Yes, there are. One company that is benefitting during the pandemic, due to changes in regulation, is the online pharmacy “Zur Rose”. The German authorities have now not only allowed electronic prescriptions, but the legislature will actually make them mandatory from the beginning of 2022. This makes it relatively more attractive to order medication online than previously.
Contract and development manufacturing organisations (CMO/CDMOs) such as Lonza, Bachem, Siegfried, and maybe also Dottikon, stand to benefit from research into a vaccine or therapy for COVID-19 and higher sales of existing drugs used to treat the viral side effects of COVID-19. Furthermore, their long-term positive drivers have not been disrupted.
And which companies are you avoiding?
The exit from the crisis may be slower than initially thought. Millions of jobs have disappeared, at least temporarily, and the unemployment rate in the USA is around 15%. Consumption will only recover slowly, and this slow recovery may have negative repercussions on retailers in particular. Furthermore, it is unlikely that sales figures of car manufacturers will spring back to the already depressed pre-crisis levels. A large proportion of the population may be cautious about types of travel and leisure activity that involve large numbers of people in close proximity for extended periods. The aviation, travel, tourism and events industries may need more time to recover.
Which Swiss companies are affected?
One example is the exhibition provider MCH Group, which was already experiencing problems before the crisis. Duty free retailer Dufry will face half-empty airports for some time yet.
The market has rallied since the March trough. How sustainable will it be?
Markets may be underestimating the likelihood of a second wave of infection and another lockdown. Although profit expectations for this year have fallen sharply around the world, there may be further necessary downgrades. The publication of Q2 numbers may reveal more regarding the severity of the economic downturn caused by the pandemic.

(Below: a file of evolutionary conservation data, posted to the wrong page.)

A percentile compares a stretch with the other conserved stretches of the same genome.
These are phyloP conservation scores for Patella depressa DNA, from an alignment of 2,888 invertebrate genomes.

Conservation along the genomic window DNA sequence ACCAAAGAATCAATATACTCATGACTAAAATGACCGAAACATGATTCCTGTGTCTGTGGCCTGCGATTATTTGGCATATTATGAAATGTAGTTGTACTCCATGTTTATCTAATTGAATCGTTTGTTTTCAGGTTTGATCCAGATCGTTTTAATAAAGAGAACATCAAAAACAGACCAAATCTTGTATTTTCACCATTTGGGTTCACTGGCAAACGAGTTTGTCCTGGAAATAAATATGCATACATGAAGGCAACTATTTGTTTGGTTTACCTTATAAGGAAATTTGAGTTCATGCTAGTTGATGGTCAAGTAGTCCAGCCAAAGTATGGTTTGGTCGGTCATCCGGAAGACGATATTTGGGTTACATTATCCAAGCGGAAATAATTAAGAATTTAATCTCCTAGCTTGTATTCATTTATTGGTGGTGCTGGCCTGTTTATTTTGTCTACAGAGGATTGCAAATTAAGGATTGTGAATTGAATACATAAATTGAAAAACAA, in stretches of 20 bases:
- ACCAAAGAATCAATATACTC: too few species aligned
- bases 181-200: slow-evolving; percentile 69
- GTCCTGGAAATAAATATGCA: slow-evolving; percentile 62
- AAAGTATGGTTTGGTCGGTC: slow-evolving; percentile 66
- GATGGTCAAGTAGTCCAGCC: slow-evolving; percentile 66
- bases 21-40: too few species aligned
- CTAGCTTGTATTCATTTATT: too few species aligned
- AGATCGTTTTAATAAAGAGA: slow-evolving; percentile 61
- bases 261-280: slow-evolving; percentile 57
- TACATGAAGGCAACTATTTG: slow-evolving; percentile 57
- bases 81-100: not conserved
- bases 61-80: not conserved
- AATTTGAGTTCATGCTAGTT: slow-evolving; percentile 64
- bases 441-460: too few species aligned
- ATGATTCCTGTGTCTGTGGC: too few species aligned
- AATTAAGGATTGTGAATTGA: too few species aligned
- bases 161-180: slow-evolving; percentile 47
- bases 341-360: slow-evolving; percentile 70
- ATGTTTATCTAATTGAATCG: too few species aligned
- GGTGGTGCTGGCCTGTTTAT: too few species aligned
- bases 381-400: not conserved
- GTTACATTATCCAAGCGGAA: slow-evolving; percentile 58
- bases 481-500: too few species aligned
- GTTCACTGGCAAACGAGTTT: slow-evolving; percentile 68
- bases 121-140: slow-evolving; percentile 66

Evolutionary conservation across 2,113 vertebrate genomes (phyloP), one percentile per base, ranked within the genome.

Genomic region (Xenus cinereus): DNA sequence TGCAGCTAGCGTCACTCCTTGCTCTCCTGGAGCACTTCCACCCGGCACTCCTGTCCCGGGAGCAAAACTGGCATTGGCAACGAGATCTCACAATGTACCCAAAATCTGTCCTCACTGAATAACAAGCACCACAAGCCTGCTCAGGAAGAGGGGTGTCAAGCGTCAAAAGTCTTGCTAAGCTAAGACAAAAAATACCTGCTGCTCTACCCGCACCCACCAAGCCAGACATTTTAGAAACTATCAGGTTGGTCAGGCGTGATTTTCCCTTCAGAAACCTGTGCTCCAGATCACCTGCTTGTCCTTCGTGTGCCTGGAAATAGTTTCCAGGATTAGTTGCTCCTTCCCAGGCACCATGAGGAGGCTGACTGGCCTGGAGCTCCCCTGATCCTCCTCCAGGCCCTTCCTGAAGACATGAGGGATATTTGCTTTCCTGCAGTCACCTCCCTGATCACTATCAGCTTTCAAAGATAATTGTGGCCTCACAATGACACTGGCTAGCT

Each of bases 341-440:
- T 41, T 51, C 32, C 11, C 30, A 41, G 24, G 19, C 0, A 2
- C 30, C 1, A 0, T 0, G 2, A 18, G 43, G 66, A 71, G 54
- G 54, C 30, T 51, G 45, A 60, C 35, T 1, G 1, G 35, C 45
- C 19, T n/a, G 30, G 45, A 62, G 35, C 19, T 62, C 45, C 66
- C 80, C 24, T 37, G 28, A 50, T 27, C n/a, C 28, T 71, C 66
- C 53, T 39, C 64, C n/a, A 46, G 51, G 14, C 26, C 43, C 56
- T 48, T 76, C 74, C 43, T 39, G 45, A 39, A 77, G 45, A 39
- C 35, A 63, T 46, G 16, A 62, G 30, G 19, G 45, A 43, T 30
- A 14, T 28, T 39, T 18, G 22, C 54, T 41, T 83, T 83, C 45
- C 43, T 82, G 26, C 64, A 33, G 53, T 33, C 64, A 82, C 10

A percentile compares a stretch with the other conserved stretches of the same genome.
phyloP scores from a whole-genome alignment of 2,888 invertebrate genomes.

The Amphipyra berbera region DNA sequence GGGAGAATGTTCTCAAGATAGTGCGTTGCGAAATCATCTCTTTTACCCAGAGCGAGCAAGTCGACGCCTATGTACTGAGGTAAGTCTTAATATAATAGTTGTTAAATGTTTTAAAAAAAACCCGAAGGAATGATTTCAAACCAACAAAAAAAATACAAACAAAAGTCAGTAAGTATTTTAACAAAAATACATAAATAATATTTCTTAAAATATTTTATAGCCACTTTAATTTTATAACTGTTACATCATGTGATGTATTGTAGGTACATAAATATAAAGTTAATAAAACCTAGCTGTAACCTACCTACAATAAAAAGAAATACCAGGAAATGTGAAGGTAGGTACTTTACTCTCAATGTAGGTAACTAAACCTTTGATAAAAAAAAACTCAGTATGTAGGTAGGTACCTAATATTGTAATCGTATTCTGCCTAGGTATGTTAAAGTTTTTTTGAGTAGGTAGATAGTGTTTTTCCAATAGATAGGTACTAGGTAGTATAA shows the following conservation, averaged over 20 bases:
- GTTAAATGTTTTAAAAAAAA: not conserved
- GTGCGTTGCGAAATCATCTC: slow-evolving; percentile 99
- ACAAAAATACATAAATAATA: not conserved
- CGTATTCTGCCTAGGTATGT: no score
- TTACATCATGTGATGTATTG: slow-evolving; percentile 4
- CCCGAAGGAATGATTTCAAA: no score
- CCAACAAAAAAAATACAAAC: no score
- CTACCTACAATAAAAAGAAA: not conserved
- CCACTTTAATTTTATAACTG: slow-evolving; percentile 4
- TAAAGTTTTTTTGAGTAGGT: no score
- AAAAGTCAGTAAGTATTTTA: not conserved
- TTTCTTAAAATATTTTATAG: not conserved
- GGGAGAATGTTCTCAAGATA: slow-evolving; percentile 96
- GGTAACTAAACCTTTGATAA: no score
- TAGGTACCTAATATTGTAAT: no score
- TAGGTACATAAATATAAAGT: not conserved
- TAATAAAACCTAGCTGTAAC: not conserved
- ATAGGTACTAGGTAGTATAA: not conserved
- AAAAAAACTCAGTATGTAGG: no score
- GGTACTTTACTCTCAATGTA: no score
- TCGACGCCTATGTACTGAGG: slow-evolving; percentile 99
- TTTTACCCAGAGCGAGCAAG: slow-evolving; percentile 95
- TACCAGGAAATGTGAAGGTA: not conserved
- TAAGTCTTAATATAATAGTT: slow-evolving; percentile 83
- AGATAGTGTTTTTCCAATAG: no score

How will things look after the crisis?
Both public and private debt will be higher. Balance sheets will be adversely affected – and possibly in particular those of consumers. Recovery may be slower than was initially assumed, an assumption that has led to the apparent optimism in the market at the moment. Hopefully that optimism is not misplaced. Nevertheless, further market corrections may well happen.
Many forecasters assume strong economic growth in 2021.
This is understandable. The crisis will peter out with our infrastructure intact. Many businesses will have their machinery up and running again at the flick of a switch. The question is how quickly consumption will return to its pre-crisis level. Governments and central banks are supporting the economy in general, including companies that were already in difficulties prior to the crisis.
What is wrong with that?
This comprehensive support scheme will also rescue businesses that would have gone bankrupt under normal circumstances. In the particular case of the financial sector, for example, the rules on capital adequacy are being temporarily relaxed, thereby supporting those institutions which have long ceased to be sustainably profitable; but at the same time everyone is virtually banned from paying dividends, which means that the strong cannot display their strengths. This is ultimately a missed opportunity for beneficial consolidation.
Are you sceptical of financial stocks?
There are no disturbingly weak or precarious listed banks, insurance companies or financial service providers in Switzerland. The major banks and financial services companies have actually profited from the high level of customer activity in Q1. However, it is questionable whether this will continue in Q2. The banking sector continues to face a long-term trend in terms of higher regulation and lower earnings opportunities which make it less value creative. Insurance is more preferable in that context.
What will be important in the coming months?
The success of exit strategies will be key. Second waves of infection such as experienced in Singapore would surely be a major setback.
Eleanor Taylor Jolidon
Co-Head of Swiss and Global Equity